As can be seen from this quoted portion of the record, no objection was made to the trial court's ruling, nor was there an adverse ruling made by the trial judge. Under these circumstances, no legal issue is preserved for appellate review. Connor v. State, 52 Ala.App. 82, 289 So. 2d 650; Jackson v. State, 260 Ala. 641, 71 So. 2d 825; Irons v. State, 42 Ala.App. 349, 165 So. 2d 125.
We recognize, as the appellant has recognized in brief, that the voir dire examination of veniremen is within sound discretion of the trial court. However, although we have not reached the question concerning whether or not this was an abuse of discretion due to the fact that no timely objection has been made, we hasten to comment that without some showing that the question was repetitive, argumentative, or immaterial the defense attorney's request should have been granted.II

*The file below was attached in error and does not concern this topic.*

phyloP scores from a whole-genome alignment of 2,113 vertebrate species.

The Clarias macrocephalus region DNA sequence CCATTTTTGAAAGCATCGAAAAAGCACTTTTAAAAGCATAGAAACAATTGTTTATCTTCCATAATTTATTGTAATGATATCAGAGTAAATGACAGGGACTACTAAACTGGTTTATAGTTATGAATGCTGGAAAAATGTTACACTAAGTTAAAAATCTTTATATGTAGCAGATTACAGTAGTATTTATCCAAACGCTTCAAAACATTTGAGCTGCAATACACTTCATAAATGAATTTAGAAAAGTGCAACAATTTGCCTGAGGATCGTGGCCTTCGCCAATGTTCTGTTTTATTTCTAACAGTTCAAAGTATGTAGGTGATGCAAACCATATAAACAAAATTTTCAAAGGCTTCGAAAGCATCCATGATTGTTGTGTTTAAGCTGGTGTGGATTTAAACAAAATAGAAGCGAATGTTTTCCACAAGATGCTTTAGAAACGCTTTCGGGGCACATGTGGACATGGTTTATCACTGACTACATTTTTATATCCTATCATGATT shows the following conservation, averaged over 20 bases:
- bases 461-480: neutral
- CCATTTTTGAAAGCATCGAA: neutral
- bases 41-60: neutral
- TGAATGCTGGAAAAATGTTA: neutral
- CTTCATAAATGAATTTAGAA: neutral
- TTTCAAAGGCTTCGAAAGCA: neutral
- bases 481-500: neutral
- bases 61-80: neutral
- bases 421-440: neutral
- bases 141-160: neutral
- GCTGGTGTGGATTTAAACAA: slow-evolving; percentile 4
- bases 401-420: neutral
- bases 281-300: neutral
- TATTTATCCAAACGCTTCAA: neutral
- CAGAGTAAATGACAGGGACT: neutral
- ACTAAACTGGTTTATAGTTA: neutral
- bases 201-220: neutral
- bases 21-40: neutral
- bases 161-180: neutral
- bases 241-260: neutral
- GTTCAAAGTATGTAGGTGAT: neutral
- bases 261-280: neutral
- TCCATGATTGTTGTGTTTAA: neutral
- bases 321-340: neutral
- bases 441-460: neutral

At the close of the testimony by the defense and upon conclusion of the case, the appellant moved for a directed verdict on the grounds "that the evidence is overwhelming and uncontradicted." In support of this motion, he cited to the trial court Herbert v. State, Ala.Cr.App., 357 So. 2d 683, and Christian v. State, Ala.Cr.App., 351 So. 2d 623.
In Herbert, supra, lay witnesses and expert witnesses testified that the appellant was insane at the time of the crime. However, as this court pointed out in Herbert, the jury had no facts from which it could draw an inference that the appellant was in fact sane.
In Christian, supra, three psychiatrists testified that Christian was insane at the time of the homicide. Further, there was testimony covering appellant's history of mental disorders and covering appellant's having been admitted into the Bryce mental hospital on several occasions prior to the homicide. No testimony was shown which would in any way contradict the testimony of insanity.